Norm Brodsky

I’ve been doing a lot of negotiating these days, and I keep noticing mistakes people make. Their most common mistake is focusing on what they want when they should be devoting their attention to learning what the other side wants, and how badly. If you can do that without showing your hand, you wind up controlling the process. You can craft a deal that satisfies the other side while getting what’s most important to you.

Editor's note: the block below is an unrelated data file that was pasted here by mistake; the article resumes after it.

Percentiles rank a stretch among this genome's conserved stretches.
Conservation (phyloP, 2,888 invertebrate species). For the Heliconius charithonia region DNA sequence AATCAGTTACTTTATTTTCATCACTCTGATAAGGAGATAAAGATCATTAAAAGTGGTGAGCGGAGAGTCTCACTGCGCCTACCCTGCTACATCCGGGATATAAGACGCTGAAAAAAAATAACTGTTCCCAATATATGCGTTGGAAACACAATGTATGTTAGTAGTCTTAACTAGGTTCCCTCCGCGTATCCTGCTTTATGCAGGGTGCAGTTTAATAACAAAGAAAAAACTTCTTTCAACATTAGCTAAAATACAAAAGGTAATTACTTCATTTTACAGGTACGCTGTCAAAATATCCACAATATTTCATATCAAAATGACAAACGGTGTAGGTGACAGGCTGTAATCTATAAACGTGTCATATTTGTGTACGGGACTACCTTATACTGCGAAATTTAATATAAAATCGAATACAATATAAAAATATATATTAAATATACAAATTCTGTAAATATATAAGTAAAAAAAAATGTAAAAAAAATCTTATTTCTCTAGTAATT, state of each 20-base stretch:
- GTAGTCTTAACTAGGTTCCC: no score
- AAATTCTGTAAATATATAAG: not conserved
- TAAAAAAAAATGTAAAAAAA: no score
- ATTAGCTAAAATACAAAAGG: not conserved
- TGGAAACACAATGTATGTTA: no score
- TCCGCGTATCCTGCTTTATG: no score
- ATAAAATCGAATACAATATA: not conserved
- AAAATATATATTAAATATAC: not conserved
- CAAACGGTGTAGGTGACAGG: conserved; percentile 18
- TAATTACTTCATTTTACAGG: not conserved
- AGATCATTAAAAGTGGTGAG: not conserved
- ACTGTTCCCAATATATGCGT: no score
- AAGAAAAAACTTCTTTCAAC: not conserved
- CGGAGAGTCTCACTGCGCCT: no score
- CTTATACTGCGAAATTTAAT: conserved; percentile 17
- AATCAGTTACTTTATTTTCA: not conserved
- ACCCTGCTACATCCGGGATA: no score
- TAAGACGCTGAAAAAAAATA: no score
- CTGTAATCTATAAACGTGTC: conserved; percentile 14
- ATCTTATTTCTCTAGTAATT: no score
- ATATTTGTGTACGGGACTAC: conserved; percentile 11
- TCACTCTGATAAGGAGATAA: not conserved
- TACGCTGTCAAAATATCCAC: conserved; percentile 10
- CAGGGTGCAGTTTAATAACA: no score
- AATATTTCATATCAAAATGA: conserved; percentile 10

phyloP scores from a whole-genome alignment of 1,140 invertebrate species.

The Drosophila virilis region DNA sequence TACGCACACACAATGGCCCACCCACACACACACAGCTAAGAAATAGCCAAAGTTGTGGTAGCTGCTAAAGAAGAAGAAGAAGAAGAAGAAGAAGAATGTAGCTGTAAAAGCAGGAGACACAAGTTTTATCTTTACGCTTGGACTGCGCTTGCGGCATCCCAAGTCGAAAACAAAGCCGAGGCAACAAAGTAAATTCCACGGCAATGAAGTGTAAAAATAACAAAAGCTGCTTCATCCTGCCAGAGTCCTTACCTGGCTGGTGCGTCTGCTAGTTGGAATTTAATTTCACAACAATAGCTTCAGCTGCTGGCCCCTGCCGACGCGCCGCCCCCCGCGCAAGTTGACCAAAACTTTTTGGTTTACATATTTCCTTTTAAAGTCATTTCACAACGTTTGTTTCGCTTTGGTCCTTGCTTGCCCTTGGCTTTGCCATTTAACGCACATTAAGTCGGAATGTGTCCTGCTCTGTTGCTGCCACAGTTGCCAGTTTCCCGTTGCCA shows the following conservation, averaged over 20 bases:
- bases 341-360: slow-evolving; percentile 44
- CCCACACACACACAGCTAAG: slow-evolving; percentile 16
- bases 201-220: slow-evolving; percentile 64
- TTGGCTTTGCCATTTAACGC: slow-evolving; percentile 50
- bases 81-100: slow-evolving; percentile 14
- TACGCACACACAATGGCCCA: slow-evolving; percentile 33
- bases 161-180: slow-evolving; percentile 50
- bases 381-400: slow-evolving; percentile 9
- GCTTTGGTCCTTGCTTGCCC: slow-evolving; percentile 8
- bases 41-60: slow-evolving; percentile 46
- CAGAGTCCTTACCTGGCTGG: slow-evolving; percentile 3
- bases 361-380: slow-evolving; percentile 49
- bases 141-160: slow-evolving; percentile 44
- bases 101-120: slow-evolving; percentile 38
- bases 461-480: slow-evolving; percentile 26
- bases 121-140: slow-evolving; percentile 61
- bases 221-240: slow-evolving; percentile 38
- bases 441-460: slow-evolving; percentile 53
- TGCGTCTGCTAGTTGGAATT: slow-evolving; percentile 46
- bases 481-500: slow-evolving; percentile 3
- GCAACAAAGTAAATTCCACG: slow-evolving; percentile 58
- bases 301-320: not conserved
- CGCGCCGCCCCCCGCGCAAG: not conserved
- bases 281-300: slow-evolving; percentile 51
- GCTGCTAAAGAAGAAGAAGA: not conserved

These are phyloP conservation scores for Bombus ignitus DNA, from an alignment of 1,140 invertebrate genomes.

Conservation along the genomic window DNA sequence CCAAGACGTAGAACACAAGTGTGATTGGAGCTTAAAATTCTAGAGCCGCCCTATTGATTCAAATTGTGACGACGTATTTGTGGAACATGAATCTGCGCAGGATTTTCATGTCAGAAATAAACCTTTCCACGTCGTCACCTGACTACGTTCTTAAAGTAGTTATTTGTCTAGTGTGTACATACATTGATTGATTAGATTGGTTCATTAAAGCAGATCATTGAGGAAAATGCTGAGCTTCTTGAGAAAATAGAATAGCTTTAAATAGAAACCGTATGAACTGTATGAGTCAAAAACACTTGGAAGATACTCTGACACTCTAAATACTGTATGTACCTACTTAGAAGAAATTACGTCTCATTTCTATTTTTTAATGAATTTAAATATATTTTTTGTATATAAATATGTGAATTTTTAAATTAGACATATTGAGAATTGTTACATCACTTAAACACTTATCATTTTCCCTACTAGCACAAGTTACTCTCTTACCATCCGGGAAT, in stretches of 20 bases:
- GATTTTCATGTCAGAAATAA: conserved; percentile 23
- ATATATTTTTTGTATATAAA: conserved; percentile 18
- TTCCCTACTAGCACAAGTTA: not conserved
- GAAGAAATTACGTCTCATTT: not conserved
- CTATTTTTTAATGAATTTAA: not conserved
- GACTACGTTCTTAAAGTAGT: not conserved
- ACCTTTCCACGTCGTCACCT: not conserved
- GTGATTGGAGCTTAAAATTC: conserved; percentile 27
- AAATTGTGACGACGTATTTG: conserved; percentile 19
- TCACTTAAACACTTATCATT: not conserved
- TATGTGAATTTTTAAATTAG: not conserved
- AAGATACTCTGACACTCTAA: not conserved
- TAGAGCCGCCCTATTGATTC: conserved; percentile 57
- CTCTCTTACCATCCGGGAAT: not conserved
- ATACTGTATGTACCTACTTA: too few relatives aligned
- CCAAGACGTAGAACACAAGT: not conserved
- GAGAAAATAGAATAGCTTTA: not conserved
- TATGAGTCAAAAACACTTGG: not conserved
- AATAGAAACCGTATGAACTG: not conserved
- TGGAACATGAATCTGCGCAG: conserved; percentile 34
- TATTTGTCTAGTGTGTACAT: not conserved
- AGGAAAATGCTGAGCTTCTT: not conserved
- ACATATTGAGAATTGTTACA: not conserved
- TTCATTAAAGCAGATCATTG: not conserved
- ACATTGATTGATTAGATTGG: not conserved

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The initial meeting of the principals is crucial in any negotiation. Most people screw it up by thinking they already know the other side’s position, and so they don’t listen carefully to what their counterpart has to say. They immediately start arguing for what they want. I avoid that pitfall by following my first rule of face-to-face negotiations: No preconceptions. Regardless of what has happened before, I assume I know nothing about what the other side wants.

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